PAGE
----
The Best Restaurants to Take Out-of-Towners to in Cleveland
When you've got visitors, you want to show them the best of Cleveland. From iconic mainstays to new additions, we've got you covered on where to take family and friends to enjoy a taste of the best the North Coast has to offer as we gather for food and fun.
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5417 Detroit Ave., Cleveland
Astoria manages to put a smile on our faces morning, day or night. The retail market keeps our pantry flush with gourmet foods like imported cheeses, cured meats, olives and wine. The large bar is an ideal place to meet up with a friend over cocktails, glasses of wine and a fully loaded meat and cheese platter. The animated dining room is where we land for full meals of tender wine-poached octopus, veal and ricotta meatballs, pizzas, and grilled lamb chops. The restaurant is so consistent, it flies under the radar these days but still holding its own amongst the best in town.
3900 Lorain Ave., Cleveland
Juneberry Table is a showcase for chef Karen Small’s unfussy style of cooking. In this sun-splashed Ohio City diner, breakfast and lunch plates star humble Appalachian ingredients like buckwheat, sorghum, cornmeal, fruit preserves, fermented veggies and cured meats. Don’t skip the exemplary chicken and waffles — local chicken is pickle-brined, dredged in panko and fried to the perfect chestnut brown before joining the Ohio cornmeal waffles. To dress it up, there’s Ohio maple syrup and earthy-sweet sorghum butter.
12706 Larchmere Blvd., Cleveland and 17 East Orange St., Chagrin Falls
Going on eight years strong in Larchmere and already dazzling out in Chagrin, Batuqui already feels like a natural part of the dining scene's fabric. With authentic Brazilian dishes like Feijoada and Moqueca Baiana, it's a place natives of the South American country have called one of the best in the U.S. Whichever location you pick — they are both intimate and built for the sort of warm, festive family and friends dinners you dream of — know you'll be diving into a Cleveland favorite.
2058 East 4th St., Cleveland
Lola was a tough act to follow, but the crew at Cordelia on East 4th has more than risen to the occasion. In the kitchen, chef Vinnie Cimino reminds diners that eating out can still be daring and delicious. What's coming out of that kitchen is a sort of upscaled Midwest grandma fare, with dazzling snacks, toasts, and a signature smash burger, which is actually a pull-apart, four-slider affair with an epic griddle-melted cheese skirt that sets it apart. The buzzy yet approachable restaurant has already become a star on a street that has seen more than a few.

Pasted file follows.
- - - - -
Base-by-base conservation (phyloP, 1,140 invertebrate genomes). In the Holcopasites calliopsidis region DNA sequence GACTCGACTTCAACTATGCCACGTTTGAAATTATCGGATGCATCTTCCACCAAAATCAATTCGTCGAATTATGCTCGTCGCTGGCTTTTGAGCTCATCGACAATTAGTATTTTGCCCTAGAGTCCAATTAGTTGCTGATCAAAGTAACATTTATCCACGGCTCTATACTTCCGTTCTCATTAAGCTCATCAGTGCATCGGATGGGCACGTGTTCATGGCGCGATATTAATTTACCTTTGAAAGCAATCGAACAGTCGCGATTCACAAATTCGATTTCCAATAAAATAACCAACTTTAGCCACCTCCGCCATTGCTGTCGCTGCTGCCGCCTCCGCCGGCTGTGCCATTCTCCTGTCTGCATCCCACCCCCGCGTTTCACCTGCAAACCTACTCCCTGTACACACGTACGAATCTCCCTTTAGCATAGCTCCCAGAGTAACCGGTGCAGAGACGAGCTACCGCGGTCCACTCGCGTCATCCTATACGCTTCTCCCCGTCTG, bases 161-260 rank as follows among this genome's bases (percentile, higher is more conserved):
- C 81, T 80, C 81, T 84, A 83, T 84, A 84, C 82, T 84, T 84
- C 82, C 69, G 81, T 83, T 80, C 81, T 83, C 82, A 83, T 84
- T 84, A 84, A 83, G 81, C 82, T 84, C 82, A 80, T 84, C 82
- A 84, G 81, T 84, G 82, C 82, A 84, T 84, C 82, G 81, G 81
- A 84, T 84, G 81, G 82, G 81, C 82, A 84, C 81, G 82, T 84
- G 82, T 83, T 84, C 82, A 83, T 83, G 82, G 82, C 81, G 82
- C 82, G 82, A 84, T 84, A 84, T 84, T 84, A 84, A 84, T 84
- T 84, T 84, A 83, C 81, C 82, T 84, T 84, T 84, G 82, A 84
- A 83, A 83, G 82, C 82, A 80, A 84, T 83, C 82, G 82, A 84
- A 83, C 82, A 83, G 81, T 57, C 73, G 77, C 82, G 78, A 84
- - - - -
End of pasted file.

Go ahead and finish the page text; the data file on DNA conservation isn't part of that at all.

12413 Cedar Rd., Cleveland Heights
Doug Katz created a new gravitational center for the east side of town when he opened Zhug, attracting diners with such force that many get turned away. If your idea of Middle Eastern food consists largely of tightly wrapped falafel sandwiches, shawarma carved from a twirling spit and grilled beef shish-kabob on a bed of rice, Zhug will expand your culinary horizons in a million little ways. With its dazzling small plates, meticulously crafted cocktails and ripped-from-Tel Aviv-vibe, this cosmopolitan eatery upends every Cleveland dining convention.
2175 Cornell Rd., Cleveland
This modern brasserie opened in Little Italy in the former Club Isabella space in early 2023. Wolf Pack Chorus is the rare white-tablecloth restaurant that doesn’t take itself too seriously. The compelling, chefy menu benefits from not sticking to the typical Little Italy fare of veal parmesan and chicken picatta. Chef-owner Chris Wolf owes allegiance to no single country or cuisine on the menu, which means you'll find dishes that feel right at home in the neighborhood (sweet lobster in pappardelle) and ones a world away (Nashville-style duck confit). It's a boisterous space built by a boisterous chef, and we couldn't love it more.
2912 Church Ave., Cleveland
For a demonstration on the transformative powers of real-fire cooking, reserve a table at tiny Alea in Ohio City. In place of the typical back bar of booze bottles sits a wood-burning cooking suite that fills the room with the irresistible charm of a backwoods chalet. Alea is not the first Cleveland restaurant to employ a wood-burning cooking suite, but with a sharply fine-tuned menu of seasonal Mediterranean dishes, diners have been drawn back time and time again for smart execution and a kiss of smoke.
1303 West 56th St., Cleveland
Il Rione might be "just a neighborhood pizza parlor," but it elevates the genre, as its droves of fans will testify to. While the menu is spare, the New York/New Jersey-style pizza exiting the open kitchen is amazing, with the clam pie taking the cake (in our opinion). Diners can choose from a half-dozen predesigned pies or can build their own from the crust up. The team recently announced they’d be taking over the pizza at Edison’s, much to the delight of loyal fans of both establishments.
1455 West 29th St., Cleveland
Much like many others on this list, Larder is in that transition phase from relatively new kid on the block to well established staple. When it opened in 2019, it took the Cleveland food scene by storm, with Chef Jeremy Umansky and partner Kenny Scott’s koji techniques and modern spin on traditional Jewish delicatessen food. Along with Umansky’s wife Allie La Valle-Umansky, who knocks the bakery offerings out of the park, the trio consistently serve up not just the best deli food in Cleveland, but arguably some the best food around regardless of style. If you’ve had anything from the fried chicken sandwich and the pastrami to the house made sodas and chocolate babka, you’ll know what we’re talking about.